A carbon monoxide leak that sent nearly 50 Atlanta, Ga., elementary school students and teachers to hospitals two weeks ago drew national attention to the threat posed by an invisible and odorless gas that is released as a byproduct of combustion.
About 10,000 people are hospitalized each year from carbon monoxide poisoning and about 200 die. Anyone who does not rely solely on electricity for heat may have reason for concern.
Since 2009, carbon monoxide detectors are required for all new residential construction in Idaho, but the rule does not apply to all businesses. The detectors cost $20-$50.
Human error reportedly caused the Atlanta leak when a gas boiler valve was not closed, but mal-functioning or improperly ventilated gas, wood or propane systems can also cause carbon monoxide poisoning. This can be of particular concern in the Wood River Valley, where such systems are often put into use during electricity blackouts.
Following the Atlanta incident, carbon monoxide detectors were installed in all city public schools, even though they are not required by law.
Idaho law also does not require the installation of carbon monoxide detectors in schools, yet the Blaine County School District is considering installing them.
“The safety and security of our students is one of our biggest responsibilities,” School District spokeswoman Heather Crocker said. “It’s our understanding that carbon monoxide detectors are not required in schools, but in light of what happened in Atlanta, we will review our systems and evaluate the need.”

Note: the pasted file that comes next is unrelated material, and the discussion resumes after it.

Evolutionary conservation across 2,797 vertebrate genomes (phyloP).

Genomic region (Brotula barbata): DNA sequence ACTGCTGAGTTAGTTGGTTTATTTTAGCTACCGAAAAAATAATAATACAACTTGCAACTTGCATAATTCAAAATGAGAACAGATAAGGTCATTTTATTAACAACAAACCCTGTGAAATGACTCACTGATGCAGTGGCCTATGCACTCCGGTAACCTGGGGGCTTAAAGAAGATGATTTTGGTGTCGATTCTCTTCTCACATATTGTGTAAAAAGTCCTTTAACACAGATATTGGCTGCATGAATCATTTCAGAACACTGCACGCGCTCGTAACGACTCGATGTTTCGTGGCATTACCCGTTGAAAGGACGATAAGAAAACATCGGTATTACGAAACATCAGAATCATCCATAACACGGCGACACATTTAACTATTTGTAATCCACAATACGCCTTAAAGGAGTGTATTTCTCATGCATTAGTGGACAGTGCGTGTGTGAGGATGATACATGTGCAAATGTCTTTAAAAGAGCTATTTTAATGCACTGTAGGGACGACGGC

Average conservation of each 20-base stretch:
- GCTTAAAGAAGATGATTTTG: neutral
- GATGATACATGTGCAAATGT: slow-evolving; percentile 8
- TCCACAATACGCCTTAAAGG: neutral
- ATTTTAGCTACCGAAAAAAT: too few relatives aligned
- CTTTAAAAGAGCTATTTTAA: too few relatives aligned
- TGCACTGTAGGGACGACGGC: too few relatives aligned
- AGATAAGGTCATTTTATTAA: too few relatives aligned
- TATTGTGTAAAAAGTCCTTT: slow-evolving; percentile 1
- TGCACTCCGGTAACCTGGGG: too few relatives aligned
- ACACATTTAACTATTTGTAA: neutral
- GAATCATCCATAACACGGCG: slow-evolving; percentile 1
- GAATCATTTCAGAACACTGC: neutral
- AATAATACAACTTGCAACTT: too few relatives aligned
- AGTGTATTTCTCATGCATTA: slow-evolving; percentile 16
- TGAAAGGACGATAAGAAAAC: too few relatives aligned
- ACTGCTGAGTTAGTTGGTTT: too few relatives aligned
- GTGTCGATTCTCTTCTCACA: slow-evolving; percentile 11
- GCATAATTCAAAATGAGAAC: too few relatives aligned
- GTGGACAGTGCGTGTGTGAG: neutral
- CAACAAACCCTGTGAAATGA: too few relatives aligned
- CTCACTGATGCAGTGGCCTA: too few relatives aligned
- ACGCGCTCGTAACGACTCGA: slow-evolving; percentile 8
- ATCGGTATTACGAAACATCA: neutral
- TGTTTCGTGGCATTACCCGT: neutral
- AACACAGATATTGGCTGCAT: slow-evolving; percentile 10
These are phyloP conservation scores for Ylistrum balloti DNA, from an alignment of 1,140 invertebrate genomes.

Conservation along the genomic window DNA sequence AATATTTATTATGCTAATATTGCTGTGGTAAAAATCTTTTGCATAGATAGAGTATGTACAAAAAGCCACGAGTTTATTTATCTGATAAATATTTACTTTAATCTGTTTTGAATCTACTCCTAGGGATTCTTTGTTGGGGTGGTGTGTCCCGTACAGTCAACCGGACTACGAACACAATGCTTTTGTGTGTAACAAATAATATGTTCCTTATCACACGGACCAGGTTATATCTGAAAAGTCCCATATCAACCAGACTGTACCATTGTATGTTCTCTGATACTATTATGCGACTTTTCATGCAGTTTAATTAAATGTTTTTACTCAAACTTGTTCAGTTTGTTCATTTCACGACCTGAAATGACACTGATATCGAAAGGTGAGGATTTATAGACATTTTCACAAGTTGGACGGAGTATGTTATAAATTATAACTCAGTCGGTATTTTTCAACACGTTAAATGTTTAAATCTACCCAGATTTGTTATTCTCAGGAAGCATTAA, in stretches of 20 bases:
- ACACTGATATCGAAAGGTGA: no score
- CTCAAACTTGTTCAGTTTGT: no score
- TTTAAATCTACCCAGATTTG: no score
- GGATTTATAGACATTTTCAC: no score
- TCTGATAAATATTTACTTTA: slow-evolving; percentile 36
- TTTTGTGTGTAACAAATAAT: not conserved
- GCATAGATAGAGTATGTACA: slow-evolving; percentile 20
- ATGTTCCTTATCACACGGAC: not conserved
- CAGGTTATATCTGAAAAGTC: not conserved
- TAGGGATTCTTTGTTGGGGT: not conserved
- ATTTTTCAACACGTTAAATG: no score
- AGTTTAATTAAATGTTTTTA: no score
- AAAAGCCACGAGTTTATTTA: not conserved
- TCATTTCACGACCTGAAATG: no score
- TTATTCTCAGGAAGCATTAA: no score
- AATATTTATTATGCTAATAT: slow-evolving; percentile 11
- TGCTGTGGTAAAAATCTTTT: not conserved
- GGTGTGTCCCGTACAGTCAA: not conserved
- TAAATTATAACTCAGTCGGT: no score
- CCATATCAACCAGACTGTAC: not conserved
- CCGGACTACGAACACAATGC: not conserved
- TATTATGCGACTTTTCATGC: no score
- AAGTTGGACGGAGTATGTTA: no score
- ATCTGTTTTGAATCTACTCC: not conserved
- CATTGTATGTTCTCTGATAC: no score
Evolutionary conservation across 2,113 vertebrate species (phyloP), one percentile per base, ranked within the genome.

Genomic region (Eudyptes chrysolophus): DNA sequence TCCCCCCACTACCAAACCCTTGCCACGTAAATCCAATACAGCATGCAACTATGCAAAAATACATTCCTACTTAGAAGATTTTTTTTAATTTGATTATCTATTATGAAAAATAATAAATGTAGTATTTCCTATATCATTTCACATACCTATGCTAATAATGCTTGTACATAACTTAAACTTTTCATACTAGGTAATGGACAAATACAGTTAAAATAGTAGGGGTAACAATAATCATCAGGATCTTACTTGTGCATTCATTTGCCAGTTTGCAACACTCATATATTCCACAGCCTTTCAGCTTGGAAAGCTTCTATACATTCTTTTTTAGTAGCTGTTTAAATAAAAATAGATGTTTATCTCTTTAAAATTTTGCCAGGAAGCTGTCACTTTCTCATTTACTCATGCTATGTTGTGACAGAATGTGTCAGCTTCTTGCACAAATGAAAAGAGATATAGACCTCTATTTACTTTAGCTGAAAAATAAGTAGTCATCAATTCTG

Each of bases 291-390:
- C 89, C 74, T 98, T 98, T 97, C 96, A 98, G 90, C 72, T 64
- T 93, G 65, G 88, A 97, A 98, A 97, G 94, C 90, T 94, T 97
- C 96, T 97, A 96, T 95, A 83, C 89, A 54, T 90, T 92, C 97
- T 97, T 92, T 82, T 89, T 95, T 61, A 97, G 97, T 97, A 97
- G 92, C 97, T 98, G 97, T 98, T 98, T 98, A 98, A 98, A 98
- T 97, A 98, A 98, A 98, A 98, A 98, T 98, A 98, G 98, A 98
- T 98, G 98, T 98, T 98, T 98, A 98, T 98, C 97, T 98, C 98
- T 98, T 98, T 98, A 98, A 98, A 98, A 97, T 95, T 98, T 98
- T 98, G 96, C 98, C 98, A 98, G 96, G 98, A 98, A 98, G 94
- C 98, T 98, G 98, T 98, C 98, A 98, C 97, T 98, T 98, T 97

Crocker said the district has recently increased air circulation in its older buildings to reduce the risk of carbon monoxide poisoning. She said most school buildings use “combustion mechanical systems” only as backup systems.
A back-up diesel generator system was in operation at Power Engineers in Hailey three weeks ago when carbon monoxide poisoning symptoms were reported among a skeleton crew of workers that had remained after hours during a scheduled power outage.
Hailey Assistant Fire Chief Mike Baledge said the Power Engineers building does not have carbon monoxide detectors, yet he said they are “highly recommended.”
Wood River Fire & Rescue Fire Chief Bart Lassman said 13 occupants of the building reported dizziness and headaches after working in a basement room that held computer servers. Lassman said the building’s occupants said their symptoms faded after they were evacuated from the building.
Lassman said it’s likely that diesel generators outside the building were producing the gas and that the room was not being ventilated properly.
He said that every year his department responds to about a dozen incidents in which carbon monoxide detector alarms go off.
“Of those 12 calls, there might be one or two where someone has had some early effect to carbon monoxide poisoning,” he said.
Lassman said that during the 2010 Christmas blackout, many valley residents used gas-powered generators for heat, but did not properly vent them. That led to carbon monoxide being released into houses.
“One person was overcome and had to be transported to the hospital,” he said. “Later that year, a husband and wife were transported after a leak in a gas furnace. None of these people had carbon monoxide detectors in their homes.”
Intermountain Gas provides emergency testing of homes for carbon monoxide leaks for free. The emergency telephone number is 877-777-7442.